All Centennial IPA (Beer three); Triple Cock(-up) IPA (Beer four); Orange Coriander and Nutmeg Whispering Wheat (Beer two)

All Centennial IPA (Beer three); Triple Cock(-up) IPA (Beer four); Orange Coriander and Nutmeg Whispering Wheat (Beer two)

That’s how I felt at the weekend: all dressed up with nowhere to go. Over 200 bottles ready to be filled, ingredients for Beer five delivered, yet all three beers still seem to be fermenting away. Since I’m putting these into bottles, I don’t want to risk bottling too early in case I get bottle bombs.

Both IPAs are currently around 1016. The extract (Beer three; All Centennial IPA) is bubbling about 3-4 times per minute, the kit (Beer four; Triple Cock(-up) IPA) about twice a minute.

Tasting the hydrometer sample difference between these two IPAs was like night and day. All Centennial IPA had aroma and taste – it’s perhaps a little more bitter and a little less citrusy than I would have liked, but it still has to mature. In comparison, Triple Cock(-up) IPA had only a little bitterness, but almost no aroma and citrus taste – quite disappointing given that I added grain and hops. Drinkable, but left me feeling kind of empty compared to All Centennial.

So I decided to dry hop Triple Cock(-up) IPA with 15g centennial leaf hops. I had wanted to keep the beer as cascade only but since the flavour isn’t coming through and the only cascade I have access to is the same ineffectual pack I used for the boil, I went with centennial instead.

Dry hopping with centennial. The floating bags are the cascade hops from the boil.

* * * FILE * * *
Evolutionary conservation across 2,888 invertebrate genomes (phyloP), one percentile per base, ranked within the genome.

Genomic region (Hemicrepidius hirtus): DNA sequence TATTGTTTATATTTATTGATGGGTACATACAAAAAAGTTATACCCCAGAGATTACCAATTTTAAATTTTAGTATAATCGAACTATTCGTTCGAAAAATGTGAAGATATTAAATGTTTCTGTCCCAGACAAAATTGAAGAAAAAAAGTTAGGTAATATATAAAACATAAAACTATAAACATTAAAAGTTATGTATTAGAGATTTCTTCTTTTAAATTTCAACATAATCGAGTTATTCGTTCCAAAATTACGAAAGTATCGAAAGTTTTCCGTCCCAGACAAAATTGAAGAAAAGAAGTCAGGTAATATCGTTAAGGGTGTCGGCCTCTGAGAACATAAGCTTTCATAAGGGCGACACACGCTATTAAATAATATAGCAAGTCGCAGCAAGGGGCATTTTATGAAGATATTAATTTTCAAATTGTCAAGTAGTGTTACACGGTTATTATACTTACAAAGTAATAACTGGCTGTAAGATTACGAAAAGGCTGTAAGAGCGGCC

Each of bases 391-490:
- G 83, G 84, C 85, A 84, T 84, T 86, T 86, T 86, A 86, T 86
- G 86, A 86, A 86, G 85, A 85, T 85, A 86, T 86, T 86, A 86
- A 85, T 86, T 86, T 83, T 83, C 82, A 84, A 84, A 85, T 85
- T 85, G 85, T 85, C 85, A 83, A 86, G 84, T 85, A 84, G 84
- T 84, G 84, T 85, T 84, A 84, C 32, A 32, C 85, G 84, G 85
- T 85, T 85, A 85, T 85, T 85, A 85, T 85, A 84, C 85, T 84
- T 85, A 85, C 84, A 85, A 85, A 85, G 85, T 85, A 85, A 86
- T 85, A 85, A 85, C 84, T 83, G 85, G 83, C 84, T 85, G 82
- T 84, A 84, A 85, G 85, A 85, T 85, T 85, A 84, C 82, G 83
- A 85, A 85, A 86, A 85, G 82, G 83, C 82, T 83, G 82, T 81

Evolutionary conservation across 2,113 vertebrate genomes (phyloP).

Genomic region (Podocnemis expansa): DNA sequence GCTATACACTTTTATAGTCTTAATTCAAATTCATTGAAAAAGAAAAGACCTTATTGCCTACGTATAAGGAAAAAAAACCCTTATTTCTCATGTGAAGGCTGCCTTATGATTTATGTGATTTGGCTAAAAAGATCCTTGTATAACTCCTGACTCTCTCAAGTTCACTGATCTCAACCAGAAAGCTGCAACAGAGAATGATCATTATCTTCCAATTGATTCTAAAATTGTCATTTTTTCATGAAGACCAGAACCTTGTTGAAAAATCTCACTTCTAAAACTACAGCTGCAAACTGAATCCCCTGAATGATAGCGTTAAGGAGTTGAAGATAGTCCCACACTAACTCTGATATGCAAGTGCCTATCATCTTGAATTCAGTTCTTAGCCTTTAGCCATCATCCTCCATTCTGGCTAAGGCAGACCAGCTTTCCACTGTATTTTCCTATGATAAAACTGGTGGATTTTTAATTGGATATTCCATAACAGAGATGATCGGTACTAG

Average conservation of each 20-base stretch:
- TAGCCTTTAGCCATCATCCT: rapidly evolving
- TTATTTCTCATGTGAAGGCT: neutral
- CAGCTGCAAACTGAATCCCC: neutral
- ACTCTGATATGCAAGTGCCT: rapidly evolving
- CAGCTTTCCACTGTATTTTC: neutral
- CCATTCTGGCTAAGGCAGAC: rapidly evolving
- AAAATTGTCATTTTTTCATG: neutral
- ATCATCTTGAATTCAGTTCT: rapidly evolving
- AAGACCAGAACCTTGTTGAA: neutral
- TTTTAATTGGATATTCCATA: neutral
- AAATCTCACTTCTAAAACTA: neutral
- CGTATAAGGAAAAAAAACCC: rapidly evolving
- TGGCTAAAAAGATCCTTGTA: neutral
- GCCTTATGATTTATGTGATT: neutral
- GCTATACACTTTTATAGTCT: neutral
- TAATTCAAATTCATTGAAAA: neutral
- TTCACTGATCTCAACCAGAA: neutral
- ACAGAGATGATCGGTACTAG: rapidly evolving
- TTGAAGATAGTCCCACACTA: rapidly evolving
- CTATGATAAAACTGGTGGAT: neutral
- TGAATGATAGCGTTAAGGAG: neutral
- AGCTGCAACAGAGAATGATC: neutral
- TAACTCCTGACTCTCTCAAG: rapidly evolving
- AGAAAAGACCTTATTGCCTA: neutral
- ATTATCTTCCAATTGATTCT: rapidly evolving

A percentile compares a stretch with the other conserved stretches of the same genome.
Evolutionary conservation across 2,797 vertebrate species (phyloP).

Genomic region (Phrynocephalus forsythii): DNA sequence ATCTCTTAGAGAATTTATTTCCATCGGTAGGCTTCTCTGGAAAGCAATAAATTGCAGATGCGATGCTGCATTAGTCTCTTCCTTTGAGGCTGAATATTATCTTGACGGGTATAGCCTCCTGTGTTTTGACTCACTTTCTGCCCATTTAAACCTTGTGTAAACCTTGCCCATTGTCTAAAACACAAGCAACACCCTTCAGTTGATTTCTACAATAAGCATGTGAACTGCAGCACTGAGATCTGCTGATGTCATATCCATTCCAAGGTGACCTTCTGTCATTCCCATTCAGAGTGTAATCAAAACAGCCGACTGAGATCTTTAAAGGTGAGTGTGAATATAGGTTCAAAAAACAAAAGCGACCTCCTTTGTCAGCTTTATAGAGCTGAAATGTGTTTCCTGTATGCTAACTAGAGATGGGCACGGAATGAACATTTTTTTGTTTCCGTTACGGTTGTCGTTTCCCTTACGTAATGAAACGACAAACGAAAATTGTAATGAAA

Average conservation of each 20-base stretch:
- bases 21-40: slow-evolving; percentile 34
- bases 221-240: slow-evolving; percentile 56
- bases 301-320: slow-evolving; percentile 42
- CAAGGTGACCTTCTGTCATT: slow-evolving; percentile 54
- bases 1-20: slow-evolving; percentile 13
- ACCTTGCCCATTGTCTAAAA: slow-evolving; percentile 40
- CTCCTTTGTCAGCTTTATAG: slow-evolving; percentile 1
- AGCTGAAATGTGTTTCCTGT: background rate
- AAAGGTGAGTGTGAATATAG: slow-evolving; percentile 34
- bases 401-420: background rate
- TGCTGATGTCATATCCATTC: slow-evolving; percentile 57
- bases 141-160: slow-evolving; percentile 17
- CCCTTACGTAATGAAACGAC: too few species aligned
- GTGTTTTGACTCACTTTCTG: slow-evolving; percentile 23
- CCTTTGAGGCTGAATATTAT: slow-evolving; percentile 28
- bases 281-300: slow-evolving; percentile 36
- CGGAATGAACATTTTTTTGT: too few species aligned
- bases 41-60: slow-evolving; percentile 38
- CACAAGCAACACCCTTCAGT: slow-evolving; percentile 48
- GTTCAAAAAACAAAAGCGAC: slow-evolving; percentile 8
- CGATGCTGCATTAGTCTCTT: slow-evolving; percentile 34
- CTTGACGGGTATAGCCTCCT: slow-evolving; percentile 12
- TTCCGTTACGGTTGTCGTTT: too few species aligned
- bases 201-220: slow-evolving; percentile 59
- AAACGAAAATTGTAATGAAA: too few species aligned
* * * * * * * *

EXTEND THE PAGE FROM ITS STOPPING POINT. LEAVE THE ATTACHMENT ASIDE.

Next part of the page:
Dry hopping with centennial. The floating bags are the cascade hops from the boil.

I considered to dry hop All Centennial IPA also, but I’ve had enough IPAs which are “too hoppy” and I’ve never dry hopped with hops before so I decided to leave it alone in case I push the taste too far. It’s still nice as it is.

Beer two (Whispering Wheat kit with wheat spraymalt, dry hopped with orange peel, coriander, and nutmeg) is now at 1010, that’s 2 points less than when I bottled some before dry hopping the rest! I guess that adding the sugar not only brought the yeast to life (remember there is two packs in there with enzyme), but gave it enough “energy” to break down some more of the harder sugars. I certainly hope it doesn’t mean the 10 bottles I have of the pre-dry-hopped are going to explode!

The taste after dry hopping for a few days is pretty good. There’s a subtle but refreshing orange taste with just a hint of coriander and nutmeg at the end. I hope a few more days, until activity stops, will bring out the tastes further. I think this will end up disappearing very fast once it’s ready! It’s already tasting good.

So the bottles sit there, empty. The grain, hops, and malt for Beer five sit there waiting. Hopefully by Tuesday or Wednesday I’ll be able to bottle at least one so that I can start Beer five, then finish the rest at the weekend.

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